The field trial "Antimicrobial copper surfaces"¬ - in each case for 16 weeks in summer and winter - was prepared and performed by physicians of the Asklepios Clinic Wandsbek, Germany, in cooperation with scientists of the University Halle-Wittenberg, Germany. The project was supported by the German Copper Institute (DKI). Very promising laboratory tests had been previously performed, which gave rise to expectations of a significant efficacy of special copper alloys in the fight against germs, also in the clinic daily life. Current research is closing a scientific gap which has existed for a very long time: "Humanity has had positive experience with the hygienic effect of copper for thousands of years", says Anton Klassert, DE, Business Manager of the German Copper Institute (DKI). Now, this experience would be scientifically proven. "It is fascinating for me to see how research in Hamburg, Germany, has developed after the preliminary trials in Japans and England since 2008", says Dr Klassert. According to him, this dynamic still continues: "At the moment, the American Department of Defense is starting a large-scale research project in the intensive-care units of three clinics in New York City and Charleston, South Carolina, US" says Dr Klassert, who is also the Head of the European Copper Competence Center "Antimicrobial Properties".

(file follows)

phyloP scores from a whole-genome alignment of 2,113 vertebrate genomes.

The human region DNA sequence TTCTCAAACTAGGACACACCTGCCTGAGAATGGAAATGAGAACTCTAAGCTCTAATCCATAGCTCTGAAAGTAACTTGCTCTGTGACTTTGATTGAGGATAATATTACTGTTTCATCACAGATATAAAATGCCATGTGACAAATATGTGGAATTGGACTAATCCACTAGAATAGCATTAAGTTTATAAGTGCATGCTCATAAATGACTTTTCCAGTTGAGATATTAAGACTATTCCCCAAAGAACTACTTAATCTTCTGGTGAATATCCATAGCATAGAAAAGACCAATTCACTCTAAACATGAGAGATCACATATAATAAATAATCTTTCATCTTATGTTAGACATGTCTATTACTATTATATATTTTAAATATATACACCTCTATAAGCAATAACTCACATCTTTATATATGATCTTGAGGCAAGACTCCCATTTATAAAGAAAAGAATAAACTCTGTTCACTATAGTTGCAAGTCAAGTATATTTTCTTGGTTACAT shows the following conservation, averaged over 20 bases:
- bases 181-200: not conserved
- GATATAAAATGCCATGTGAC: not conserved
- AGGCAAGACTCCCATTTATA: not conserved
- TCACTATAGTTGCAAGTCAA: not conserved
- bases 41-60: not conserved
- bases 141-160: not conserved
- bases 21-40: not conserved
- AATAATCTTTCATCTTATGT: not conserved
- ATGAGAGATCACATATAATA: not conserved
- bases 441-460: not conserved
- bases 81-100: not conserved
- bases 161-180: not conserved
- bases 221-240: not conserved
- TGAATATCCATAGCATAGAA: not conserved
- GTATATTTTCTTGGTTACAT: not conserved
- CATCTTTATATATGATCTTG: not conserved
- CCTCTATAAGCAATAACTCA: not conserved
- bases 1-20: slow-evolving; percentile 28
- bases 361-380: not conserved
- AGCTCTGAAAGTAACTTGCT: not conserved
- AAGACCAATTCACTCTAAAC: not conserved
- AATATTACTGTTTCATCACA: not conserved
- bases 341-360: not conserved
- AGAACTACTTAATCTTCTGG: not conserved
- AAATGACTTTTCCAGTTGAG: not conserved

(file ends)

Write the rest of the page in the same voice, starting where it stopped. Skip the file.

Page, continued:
Sometimes something well-tried can also be innovative: in Ancient Greece already, copper was considered to be very antimicrobial. This ability is now playing an important role in the struggle against dangerous hospital germs. Because the germs are not only transmitted from one hand to another but, in many cases, also by touching door handles and switches. In this context, the biggest danger comes from antibiotic-resistant bacteria (MRSA), with which more and more patients worldwide fall ill in clinics and nursing homes.
Research is done at full speed worldwide